This is quite long, as the submitter spends quite a lot of time justifying some more questionable actions on the part of her and her husband. Her main point of the story is how some people who didn't attend got offended at thankyou notes. What grabbed my attention is this submitter's own faux pas and sense of entitlement. Be prepared for a very thorough commentary on the submitter's financial issues
This is actually a question, hopefully not a story about a bad thank you note. Recently my husband and future SIL threw me a baby shower. It is our second child but the sex is different from our first child, and the children are 4 1/2 years apart, also, at the time my first child was born, we lived in a very very small studio apartment and there was no room to save the baby items, so I ended up giving most of them away. The result being that we needed a lot of new stuff, especially clothing. I had saved a lot of my daughter's things but most of what she had was pink and frilly and not appropriate for my son (including the crib sheets, etc.) I do not have any sisters, my mother is unable to throw me a shower because she is busy caring for my grandmother who suffers from Alzheimer's and simply doesn't' have the time, space or money to host a shower, and my husband's mother passed away two years ago and is not here to help us out. I didn't' dare call a friend or relative and straight out ASK them to throw me a shower, but my husband dropped a couple of hints to my brother's fiancÚ and even though she doesn't have a lot of money herself, and NO space to have a big party, she agreed she'd put one together if he agreed to help her out with it (which he did).
I'd love to know exactly what the husband's "hints" were.
My SIL is a college student and doesn't make a lot of money. My husband had been injured on the job and was not working, and due to complications in the pregnancy I was also not working, but collecting disability, so we had to have a no frills shower, and we literally paid for everything little by little over the course of 4 months in order to have this event occur. And, as you can see, the shower was not a surprise party for me. Although it should have been the SIL and my husband doing all the work and stuff with me not knowing, finances made it necessary for me to help out a bit, and the complications in the pregnancy made it necessary for it to NOT be a surprise because they had to schedule around doctor's visits, etc. So I ended up helping with my own shower, financially and in terms of some of the work being done.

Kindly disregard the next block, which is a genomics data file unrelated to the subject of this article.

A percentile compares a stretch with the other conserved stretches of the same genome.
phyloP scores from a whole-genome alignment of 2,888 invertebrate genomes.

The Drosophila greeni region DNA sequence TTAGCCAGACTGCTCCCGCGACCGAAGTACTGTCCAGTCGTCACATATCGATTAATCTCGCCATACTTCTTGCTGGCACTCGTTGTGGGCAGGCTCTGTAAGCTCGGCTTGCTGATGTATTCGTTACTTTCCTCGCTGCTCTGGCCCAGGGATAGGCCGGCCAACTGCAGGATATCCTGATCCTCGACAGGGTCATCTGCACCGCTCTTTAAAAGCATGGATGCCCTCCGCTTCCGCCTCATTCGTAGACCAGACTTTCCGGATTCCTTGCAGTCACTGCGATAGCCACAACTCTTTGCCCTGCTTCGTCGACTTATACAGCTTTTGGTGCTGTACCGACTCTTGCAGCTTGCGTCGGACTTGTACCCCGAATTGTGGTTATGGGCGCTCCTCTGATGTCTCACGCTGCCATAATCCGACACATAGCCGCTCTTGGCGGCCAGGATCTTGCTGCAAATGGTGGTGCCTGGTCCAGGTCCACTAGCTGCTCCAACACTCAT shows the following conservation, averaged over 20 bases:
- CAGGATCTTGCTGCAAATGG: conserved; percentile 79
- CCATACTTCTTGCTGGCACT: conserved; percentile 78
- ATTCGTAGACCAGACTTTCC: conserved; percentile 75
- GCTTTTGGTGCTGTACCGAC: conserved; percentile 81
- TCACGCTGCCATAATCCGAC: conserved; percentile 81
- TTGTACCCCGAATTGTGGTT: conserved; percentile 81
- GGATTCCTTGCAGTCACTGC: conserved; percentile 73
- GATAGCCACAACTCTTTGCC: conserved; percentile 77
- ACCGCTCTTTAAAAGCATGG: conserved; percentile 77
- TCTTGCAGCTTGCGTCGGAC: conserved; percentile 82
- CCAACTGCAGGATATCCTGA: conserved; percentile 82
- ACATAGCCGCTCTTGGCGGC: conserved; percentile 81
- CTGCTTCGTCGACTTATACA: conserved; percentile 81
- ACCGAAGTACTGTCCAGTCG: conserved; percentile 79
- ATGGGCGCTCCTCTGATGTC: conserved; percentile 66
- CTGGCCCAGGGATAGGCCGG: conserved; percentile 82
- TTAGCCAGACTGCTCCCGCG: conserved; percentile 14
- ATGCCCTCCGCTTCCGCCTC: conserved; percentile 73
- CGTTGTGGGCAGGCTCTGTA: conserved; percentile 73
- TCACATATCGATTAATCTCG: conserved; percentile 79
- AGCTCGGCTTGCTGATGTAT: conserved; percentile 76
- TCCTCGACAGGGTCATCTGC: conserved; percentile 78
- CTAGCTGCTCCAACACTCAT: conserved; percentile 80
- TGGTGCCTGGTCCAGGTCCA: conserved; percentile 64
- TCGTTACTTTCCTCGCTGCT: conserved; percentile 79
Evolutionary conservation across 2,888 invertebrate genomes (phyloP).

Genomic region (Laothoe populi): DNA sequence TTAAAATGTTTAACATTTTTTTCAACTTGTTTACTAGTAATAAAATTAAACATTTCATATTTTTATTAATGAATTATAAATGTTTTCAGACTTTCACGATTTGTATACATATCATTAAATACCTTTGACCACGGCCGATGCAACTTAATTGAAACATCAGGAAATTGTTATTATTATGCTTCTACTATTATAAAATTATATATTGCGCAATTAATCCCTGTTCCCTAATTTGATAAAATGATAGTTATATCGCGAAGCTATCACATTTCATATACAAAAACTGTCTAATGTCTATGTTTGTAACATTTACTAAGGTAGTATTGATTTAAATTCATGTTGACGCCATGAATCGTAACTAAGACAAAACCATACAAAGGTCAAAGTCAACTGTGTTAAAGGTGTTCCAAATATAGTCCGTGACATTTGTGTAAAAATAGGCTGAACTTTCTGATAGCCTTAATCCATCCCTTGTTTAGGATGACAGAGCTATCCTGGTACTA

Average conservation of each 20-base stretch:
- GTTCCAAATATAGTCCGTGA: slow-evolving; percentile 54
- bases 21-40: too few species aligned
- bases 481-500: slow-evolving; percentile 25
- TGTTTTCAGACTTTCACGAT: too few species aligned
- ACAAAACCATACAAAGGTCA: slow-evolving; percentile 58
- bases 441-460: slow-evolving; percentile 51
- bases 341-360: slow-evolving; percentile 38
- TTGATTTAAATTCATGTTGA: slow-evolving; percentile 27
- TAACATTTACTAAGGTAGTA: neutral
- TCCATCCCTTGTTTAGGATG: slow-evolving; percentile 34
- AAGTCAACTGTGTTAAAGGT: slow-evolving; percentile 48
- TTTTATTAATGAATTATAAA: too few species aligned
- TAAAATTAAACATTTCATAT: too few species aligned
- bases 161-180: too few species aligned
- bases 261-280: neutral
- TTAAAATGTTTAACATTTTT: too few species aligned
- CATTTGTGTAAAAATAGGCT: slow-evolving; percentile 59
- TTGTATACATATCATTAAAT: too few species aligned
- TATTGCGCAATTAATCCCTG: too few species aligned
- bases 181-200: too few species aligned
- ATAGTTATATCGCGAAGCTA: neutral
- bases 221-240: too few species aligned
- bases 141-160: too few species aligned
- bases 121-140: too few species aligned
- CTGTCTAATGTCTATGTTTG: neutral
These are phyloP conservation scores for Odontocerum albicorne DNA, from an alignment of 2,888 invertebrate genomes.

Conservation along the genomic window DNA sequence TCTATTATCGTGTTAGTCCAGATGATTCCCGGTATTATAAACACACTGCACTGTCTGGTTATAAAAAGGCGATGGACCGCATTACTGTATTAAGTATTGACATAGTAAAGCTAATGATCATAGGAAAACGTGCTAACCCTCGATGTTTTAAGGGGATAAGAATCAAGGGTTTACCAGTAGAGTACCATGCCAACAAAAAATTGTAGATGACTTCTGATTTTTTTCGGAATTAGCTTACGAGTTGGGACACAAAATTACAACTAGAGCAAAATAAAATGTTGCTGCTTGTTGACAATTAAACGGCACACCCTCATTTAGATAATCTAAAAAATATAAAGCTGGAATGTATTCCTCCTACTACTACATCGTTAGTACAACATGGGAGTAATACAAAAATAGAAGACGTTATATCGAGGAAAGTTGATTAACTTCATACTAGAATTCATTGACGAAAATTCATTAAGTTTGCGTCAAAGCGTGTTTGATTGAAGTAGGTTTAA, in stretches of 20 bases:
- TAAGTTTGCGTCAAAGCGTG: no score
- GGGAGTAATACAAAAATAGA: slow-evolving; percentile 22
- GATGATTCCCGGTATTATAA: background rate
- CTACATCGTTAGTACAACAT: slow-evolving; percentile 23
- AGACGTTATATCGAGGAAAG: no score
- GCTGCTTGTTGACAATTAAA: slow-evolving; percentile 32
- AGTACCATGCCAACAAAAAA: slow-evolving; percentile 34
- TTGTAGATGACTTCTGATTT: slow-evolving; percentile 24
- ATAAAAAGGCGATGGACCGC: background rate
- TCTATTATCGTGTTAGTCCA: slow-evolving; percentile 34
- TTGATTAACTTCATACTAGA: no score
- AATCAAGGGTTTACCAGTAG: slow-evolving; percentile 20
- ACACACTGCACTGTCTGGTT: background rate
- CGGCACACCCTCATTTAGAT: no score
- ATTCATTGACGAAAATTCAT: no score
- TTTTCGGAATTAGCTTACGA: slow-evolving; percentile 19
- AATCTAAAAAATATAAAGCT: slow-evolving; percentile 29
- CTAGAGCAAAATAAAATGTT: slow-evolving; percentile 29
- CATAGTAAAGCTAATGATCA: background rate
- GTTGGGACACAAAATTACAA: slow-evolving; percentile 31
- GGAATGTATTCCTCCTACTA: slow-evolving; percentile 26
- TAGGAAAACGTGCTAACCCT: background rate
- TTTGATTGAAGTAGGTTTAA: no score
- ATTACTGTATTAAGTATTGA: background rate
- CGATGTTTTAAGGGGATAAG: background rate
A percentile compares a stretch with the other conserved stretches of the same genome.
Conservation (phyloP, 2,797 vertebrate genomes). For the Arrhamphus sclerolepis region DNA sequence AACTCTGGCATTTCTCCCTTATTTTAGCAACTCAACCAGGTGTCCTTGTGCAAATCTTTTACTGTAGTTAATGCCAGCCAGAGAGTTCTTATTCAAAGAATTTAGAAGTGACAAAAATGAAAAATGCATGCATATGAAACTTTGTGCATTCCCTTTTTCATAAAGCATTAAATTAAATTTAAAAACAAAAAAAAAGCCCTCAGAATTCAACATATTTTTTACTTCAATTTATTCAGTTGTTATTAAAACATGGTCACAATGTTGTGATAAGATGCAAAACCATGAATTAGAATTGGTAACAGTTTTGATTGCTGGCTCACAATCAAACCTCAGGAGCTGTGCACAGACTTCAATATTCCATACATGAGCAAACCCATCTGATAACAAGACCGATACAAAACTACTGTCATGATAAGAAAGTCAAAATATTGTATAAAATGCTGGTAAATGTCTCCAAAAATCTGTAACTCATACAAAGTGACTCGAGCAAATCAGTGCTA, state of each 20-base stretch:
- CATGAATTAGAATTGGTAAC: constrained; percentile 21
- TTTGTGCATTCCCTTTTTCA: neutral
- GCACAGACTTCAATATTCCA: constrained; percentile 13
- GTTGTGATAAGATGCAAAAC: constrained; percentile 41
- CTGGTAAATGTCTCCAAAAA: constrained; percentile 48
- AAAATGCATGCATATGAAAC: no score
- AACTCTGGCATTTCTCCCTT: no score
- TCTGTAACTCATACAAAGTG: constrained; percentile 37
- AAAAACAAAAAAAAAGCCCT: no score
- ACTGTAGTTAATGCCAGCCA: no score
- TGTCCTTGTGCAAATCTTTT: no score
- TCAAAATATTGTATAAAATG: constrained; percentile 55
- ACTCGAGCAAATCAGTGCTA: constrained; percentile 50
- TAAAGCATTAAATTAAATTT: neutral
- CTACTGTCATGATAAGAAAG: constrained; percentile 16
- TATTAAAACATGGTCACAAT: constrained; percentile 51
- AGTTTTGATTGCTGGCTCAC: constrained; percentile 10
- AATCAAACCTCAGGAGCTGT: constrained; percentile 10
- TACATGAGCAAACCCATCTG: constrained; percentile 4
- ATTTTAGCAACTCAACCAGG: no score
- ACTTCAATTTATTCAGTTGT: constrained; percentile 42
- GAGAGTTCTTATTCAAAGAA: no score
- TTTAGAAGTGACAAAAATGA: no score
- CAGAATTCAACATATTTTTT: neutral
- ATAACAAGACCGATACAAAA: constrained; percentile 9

Oh, poor you.
We made our own favors, the shower was held in our apartment to avoid having to pay hundreds of dollars we really couldn't afford for a hall, and I did some arts and crafts and bought the door prizes and prizes for the games my husband and SIL planned. We got invitations for free from the store we set up the registry at as part of a promotion, and used them because we simply couldn't afford fancy preprinted ones and any little bit we could save on shower expenses helped, even if it was $5 or $10 in dollar store invites.